Rupp S and Wolf DH (1995) Biogenesis of the yeast vacuole (lysosome). The use of active-site mutants of proteinase yscA to determine the necessity of the enzyme for vacuolar proteinase maturation and proteinase yscB stability. Eur J Biochem 231(1):115-25
Abstract: The activation process of vacuolar proteinases in the yeast Saccharomyces cerevisiae via precursor maturation is initiated by the PRA1/PEP4 gene product, proteinase yscA. Chromosomal deletion of the PRA1/PEP4 locus leads to accumulation of inactive pro-proteinases in the vacuole. Nine active-site mutations of proteinase yscA have been constructed in vitro. All these mutations lead to the expression of proteinase yscA species in vivo that are inactive against the in vitro substrate hemoglobin and the in vivo substrates pro-proteinase yscB and pro-carboxypeptidase yscY. However, three active-site mutations in proteinase yscA sustained the precursor maturation of proteinase yscB and carboxypeptidase yscY after exchange of the genomic wild-type allele with the respective proteinase yscA mutant alleles. In contrast to yeast strains deleted in proteinase yscA, the respective mutants carry out all cellular functions that rely on a proteolytically active vacuole. This wild-type behaviour of proteinase yscA mutant cells is dependent on the presence of active proteinase yscB. Proteinase yscA and proteinase yscB are equally able to fulfil essential cellular functions. For instance, either proteinase is able to maintain viability under starvation. However, mature proteinase yscB is not stable in the absence of proteinase yscA. The wild-type-like conformation of proteolytically inactive mutant proteinase yscA proteins stabilizes mature proteinase yscB and thus enables continuous maturation of pro-proteinase yscB by active proteinase yscB. After inhibition of the proteolytic activity of proteinase yscB in these proteinase yscA mutants with phenylmethysulfonyl fluoride or deletion of the PRB1 gene, maturation of all zymogens investigated in the vacuole, including the proteinase yscA mutant proteins, is blocked. The proteolytic activities of the vacuole in such a strain can be regained, however, by introduction of a wild-type proteinase yscA gene allowing subsequent autocatalytic maturation of wild-type pro-proteinase yscA. This indicates that an initial self-activation process of proteinase yscA is necessary for the activation of vacuolar zymogens.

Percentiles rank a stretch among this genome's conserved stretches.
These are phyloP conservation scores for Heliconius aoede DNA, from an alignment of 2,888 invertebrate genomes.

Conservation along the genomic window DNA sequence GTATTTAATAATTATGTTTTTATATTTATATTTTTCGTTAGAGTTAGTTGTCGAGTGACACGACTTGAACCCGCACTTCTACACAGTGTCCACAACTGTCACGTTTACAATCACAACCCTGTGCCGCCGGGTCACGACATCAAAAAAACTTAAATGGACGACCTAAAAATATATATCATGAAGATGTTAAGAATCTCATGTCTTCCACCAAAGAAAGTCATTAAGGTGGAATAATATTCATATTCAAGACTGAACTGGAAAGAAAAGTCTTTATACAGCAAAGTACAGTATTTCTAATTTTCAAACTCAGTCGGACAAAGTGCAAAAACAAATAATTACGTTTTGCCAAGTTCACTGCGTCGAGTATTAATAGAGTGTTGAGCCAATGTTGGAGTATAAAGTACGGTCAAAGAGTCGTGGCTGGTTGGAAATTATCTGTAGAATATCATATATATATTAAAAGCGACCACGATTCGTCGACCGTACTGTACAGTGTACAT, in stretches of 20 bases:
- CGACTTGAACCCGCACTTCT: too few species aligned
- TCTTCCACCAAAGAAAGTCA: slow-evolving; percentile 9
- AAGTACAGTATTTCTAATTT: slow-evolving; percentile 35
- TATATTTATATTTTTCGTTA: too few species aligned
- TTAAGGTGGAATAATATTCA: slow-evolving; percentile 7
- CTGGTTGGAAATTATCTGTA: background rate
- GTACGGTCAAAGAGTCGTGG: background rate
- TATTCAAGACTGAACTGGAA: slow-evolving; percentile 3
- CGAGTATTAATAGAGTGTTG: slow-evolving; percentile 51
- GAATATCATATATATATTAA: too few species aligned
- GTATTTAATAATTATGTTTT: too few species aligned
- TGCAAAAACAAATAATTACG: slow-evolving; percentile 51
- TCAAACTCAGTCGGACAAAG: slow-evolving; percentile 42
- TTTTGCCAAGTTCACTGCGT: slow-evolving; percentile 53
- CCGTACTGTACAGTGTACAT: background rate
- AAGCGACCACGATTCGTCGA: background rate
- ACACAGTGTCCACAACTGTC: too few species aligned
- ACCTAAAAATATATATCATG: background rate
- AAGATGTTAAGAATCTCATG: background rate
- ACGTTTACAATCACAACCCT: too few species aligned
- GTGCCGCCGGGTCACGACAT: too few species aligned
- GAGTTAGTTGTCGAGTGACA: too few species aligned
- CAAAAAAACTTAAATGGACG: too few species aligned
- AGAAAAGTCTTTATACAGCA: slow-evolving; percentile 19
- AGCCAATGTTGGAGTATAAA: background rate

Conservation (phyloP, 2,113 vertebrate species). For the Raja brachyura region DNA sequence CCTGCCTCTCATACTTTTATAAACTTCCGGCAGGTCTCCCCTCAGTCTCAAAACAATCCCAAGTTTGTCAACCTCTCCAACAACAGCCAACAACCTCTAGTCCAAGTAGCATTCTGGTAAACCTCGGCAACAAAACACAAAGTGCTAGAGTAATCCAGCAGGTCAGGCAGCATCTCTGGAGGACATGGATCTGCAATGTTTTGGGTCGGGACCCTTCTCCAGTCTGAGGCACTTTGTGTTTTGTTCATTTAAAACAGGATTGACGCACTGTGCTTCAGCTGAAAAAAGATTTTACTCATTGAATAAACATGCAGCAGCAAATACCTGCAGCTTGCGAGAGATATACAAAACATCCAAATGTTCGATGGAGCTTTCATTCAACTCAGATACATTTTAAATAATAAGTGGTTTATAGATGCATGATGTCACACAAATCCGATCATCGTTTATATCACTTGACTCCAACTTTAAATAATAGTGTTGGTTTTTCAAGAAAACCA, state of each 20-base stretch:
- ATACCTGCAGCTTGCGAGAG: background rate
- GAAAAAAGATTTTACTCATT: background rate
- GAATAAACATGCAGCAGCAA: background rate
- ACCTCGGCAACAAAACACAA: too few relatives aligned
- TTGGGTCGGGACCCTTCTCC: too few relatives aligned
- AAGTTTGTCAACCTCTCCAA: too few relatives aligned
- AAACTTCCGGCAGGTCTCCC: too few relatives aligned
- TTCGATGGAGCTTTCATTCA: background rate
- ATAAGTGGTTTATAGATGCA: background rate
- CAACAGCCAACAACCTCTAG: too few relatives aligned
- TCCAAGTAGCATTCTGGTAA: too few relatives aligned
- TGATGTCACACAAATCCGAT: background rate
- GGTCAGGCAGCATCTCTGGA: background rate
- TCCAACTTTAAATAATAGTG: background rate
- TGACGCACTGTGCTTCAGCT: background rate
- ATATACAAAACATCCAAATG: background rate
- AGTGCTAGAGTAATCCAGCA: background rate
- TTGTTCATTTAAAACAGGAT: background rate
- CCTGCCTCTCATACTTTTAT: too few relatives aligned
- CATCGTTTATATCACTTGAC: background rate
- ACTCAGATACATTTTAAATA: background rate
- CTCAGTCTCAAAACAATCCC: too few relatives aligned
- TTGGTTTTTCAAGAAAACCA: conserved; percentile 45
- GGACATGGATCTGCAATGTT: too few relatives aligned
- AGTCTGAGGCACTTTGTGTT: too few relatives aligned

|Status: Published||Type: Journal Article||PubMed ID: 7628461|
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